Heading down below, we can see why Beavon thinks of this boat as an apartment on the water. In contrast to his previous boat’s 1990s-style dark timber interior, Papillon is all about light and bright. Cabinetry is light teak and the flooring pale oak, with cheerful aqua-coloured upholstery. Little touches like crimson lampshades and the smooth, stylish curves of the cabinetry add to the European look.
There are some clever storage solutions, too, including a lift-out cutlery drawer and a wine-storage locker under the floor, and large solid fiddles around the edges of cabinets which double as grabrails.
At the bottom of the companionway stairs is a large nav station, which doubles as a second seating area, as it has squabs on both sides. Jeanneau’s aim with the Sun Odyssey range is to combine modern design with traditional touches, and this lift-top table and its adjacent analogue clock and barometer reminds you that you are, in fact, on a yacht. Beavon’s opted not to go for extensive electronics here; there is a single Raymarine screen up at the port helm and other nav will be done by tablet or traditional chart.
Forward of this nav station is the U-shaped galley, with twin sinks facing aft, a three-burner gas hob and oven, and a microwave which pops up out of the bench when required. There is a large top-loading fridge in the bench, also accessible through a door in the cabinetry, and a second underbench fridge unit mounted further forward.
Opposite the galley is the saloon area, with U-shaped seating around a large table. Throughout this space there is masses of headroom; our photographer is 1.95m tall and his head didn’t even graze the ceiling. There is also plenty of light coming in through the through-hull windows and overhead hatches.
Aft to starboard is the guest cabin, a decent-sized double running back under the cockpit. It has a semi-en suite head and shower, which doubles as the day head.
The owner’s cabin in the bow is one of the more spacious and luxurious we’ve seen on a boat this size, with a ‘spiral’ design leading you into the space and around to the shower compartment and vanity on the starboard side. The head is in a separate compartment on port side, and there is more than enough room for two people to dress and use the bathroom without getting in each other’s way. Another bonus: the bed is both queen size and rectangular, so you can use regular, off-the-shelf bedding.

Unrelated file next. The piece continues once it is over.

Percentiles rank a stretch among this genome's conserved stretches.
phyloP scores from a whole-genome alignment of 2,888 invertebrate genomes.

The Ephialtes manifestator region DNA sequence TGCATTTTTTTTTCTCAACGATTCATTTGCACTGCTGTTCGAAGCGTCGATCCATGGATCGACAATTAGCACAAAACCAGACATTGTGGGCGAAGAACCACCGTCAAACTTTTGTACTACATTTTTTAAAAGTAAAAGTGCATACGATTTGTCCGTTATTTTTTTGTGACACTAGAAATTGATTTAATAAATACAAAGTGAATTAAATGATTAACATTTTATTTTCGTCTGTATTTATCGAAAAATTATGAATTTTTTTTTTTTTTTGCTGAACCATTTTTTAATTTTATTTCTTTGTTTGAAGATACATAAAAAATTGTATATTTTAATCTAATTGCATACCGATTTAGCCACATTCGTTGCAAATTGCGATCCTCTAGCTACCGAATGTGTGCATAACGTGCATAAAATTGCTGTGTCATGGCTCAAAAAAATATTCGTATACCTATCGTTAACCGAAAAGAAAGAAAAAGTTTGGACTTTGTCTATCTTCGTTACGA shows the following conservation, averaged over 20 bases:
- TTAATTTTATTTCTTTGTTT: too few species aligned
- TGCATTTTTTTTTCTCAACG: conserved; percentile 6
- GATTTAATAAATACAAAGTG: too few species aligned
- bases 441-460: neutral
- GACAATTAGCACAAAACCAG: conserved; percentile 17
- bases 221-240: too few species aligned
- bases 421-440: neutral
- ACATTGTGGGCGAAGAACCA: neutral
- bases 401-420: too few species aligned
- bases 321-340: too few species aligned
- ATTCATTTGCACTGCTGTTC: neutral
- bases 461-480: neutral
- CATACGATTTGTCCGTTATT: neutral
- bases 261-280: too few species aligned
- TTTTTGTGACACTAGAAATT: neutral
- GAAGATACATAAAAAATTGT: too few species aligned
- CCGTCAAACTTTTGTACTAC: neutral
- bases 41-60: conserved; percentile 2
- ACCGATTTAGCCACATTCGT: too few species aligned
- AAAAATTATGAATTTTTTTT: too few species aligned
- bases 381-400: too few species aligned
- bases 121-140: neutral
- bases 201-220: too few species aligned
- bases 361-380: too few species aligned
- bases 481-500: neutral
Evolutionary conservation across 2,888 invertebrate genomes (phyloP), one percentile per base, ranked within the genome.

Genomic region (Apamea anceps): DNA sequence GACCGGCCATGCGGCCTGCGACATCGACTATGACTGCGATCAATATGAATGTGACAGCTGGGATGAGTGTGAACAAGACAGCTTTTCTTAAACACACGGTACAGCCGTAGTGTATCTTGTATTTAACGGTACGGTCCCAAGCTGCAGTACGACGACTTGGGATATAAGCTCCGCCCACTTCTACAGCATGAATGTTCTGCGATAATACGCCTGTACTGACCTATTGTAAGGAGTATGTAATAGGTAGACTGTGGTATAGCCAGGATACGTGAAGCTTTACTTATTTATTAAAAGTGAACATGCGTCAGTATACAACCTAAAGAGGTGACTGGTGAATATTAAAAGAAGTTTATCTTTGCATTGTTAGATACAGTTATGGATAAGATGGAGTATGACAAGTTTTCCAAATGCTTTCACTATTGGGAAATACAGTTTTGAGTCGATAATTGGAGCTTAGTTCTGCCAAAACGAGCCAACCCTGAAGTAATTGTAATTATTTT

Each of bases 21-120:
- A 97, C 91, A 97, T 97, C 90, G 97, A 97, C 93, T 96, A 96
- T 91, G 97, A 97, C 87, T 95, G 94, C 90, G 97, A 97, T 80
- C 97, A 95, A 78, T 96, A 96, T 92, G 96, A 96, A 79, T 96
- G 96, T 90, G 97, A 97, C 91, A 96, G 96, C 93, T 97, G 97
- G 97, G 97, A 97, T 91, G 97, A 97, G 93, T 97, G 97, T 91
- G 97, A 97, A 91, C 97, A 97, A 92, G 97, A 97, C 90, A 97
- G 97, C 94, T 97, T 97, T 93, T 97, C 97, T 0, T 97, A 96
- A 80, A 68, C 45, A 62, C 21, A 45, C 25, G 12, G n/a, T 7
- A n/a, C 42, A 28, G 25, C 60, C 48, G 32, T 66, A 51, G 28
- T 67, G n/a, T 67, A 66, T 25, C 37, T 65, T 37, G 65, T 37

On the wind
Auckland turned on a fresh spring day for our test sail, but 15 knots is nothing to a Wellingtonian, so we head out of Orakei Marina, using the bow thruster for maximum manoeuvrability. The mainsail is in an in-mast furler and the 120% cent genoa is on a furler too, so getting the sails up and trimmed is no problem; Beavon wanted the boat to be easily handled by just two people.
These standard two sails are the only ones he has ordered so far, and the boat seems quite under-canvassed; this main is only two-thirds the size of the main on the optional ‘performance’ rig on this boat, which is 1.6m taller.
Nonetheless, the Jeanneau feels smooth and confident on a reach, and we manage to break through the 10-knot barrier without too much trouble. As the boat starts to power up and heel, you can feel the chine dig in and boat settles into a steady groove at a comfortable angle. The twin rudders stay in touch and provide good control and responsiveness as the puffs come and go.
Papillon is immaculate now, and, judging by the condition of Beavon’s previous boat, it’s easy to imagine her staying that way for many years. Thanks to French design ingenuity, there’s a place for everything, and everything is in its place.
Perfect for a couple flitting between the jewel-like anchorages in the Sounds./>